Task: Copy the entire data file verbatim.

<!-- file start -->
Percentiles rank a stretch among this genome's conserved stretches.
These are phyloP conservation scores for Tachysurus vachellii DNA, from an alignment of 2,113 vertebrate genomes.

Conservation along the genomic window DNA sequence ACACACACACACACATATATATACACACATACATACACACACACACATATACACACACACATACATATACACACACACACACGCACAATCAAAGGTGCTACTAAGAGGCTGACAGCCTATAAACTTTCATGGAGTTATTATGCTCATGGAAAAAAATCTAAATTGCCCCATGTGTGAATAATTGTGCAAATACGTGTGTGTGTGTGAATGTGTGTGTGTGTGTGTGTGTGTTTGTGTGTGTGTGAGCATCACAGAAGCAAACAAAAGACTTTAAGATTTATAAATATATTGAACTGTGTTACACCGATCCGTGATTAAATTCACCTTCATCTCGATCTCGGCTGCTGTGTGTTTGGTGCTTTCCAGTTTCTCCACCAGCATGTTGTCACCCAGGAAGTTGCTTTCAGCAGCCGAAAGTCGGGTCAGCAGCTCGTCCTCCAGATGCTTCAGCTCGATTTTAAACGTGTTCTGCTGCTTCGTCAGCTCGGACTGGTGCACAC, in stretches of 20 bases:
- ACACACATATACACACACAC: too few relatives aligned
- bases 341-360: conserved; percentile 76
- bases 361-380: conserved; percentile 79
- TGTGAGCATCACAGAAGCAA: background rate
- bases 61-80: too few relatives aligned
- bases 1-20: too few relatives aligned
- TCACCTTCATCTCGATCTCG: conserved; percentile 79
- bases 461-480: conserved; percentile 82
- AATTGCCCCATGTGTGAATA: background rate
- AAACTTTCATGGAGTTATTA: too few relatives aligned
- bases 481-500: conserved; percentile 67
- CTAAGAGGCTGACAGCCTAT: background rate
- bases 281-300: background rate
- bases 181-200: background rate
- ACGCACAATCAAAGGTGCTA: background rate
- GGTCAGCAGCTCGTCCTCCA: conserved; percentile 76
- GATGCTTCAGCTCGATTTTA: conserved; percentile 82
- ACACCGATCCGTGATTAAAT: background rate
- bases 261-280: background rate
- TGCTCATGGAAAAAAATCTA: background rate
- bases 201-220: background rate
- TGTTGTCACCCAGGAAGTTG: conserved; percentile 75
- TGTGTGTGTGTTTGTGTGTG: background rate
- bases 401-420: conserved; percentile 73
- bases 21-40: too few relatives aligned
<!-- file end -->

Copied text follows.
Percentiles rank a stretch among this genome's conserved stretches.
These are phyloP conservation scores for Tachysurus vachellii DNA, from an alignment of 2,113 vertebrate genomes.

Conservation along the genomic window DNA sequence ACACACACACACACATATATATACACACATACATACACACACACACATATACACACACACATACATATACACACACACACACGCACAATCAAAGGTGCTACTAAGAGGCTGACAGCCTATAAACTTTCATGGAGTTATTATGCTCATGGAAAAAAATCTAAATTGCCCCATGTGTGAATAATTGTGCAAATACGTGTGTGTGTGTGAATGTGTGTGTGTGTGTGTGTGTGTTTGTGTGTGTGTGAGCATCACAGAAGCAAACAAAAGACTTTAAGATTTATAAATATATTGAACTGTGTTACACCGATCCGTGATTAAATTCACCTTCATCTCGATCTCGGCTGCTGTGTGTTTGGTGCTTTCCAGTTTCTCCACCAGCATGTTGTCACCCAGGAAGTTGCTTTCAGCAGCCGAAAGTCGGGTCAGCAGCTCGTCCTCCAGATGCTTCAGCTCGATTTTAAACGTGTTCTGCTGCTTCGTCAGCTCGGACTGGTGCACAC, in stretches of 20 bases:
- ACACACATATACACACACAC: too few relatives aligned
- bases 341-360: conserved; percentile 76
- bases 361-380: conserved; percentile 79
- TGTGAGCATCACAGAAGCAA: background rate
- bases 61-80: too few relatives aligned
- bases 1-20: too few relatives aligned
- TCACCTTCATCTCGATCTCG: conserved; percentile 79
- bases 461-480: conserved; percentile 82
- AATTGCCCCATGTGTGAATA: background rate
- AAACTTTCATGGAGTTATTA: too few relatives aligned
- bases 481-500: conserved; percentile 67
- CTAAGAGGCTGACAGCCTAT: background rate
- bases 281-300: background rate
- bases 181-200: background rate
- ACGCACAATCAAAGGTGCTA: background rate
- GGTCAGCAGCTCGTCCTCCA: conserved; percentile 76
- GATGCTTCAGCTCGATTTTA: conserved; percentile 82
- ACACCGATCCGTGATTAAAT: background rate
- bases 261-280: background rate
- TGCTCATGGAAAAAAATCTA: background rate
- bases 201-220: background rate
- TGTTGTCACCCAGGAAGTTG: conserved; percentile 75
- TGTGTGTGTGTTTGTGTGTG: background rate
- bases 401-420: conserved; percentile 73
- bases 21-40: too few relatives aligned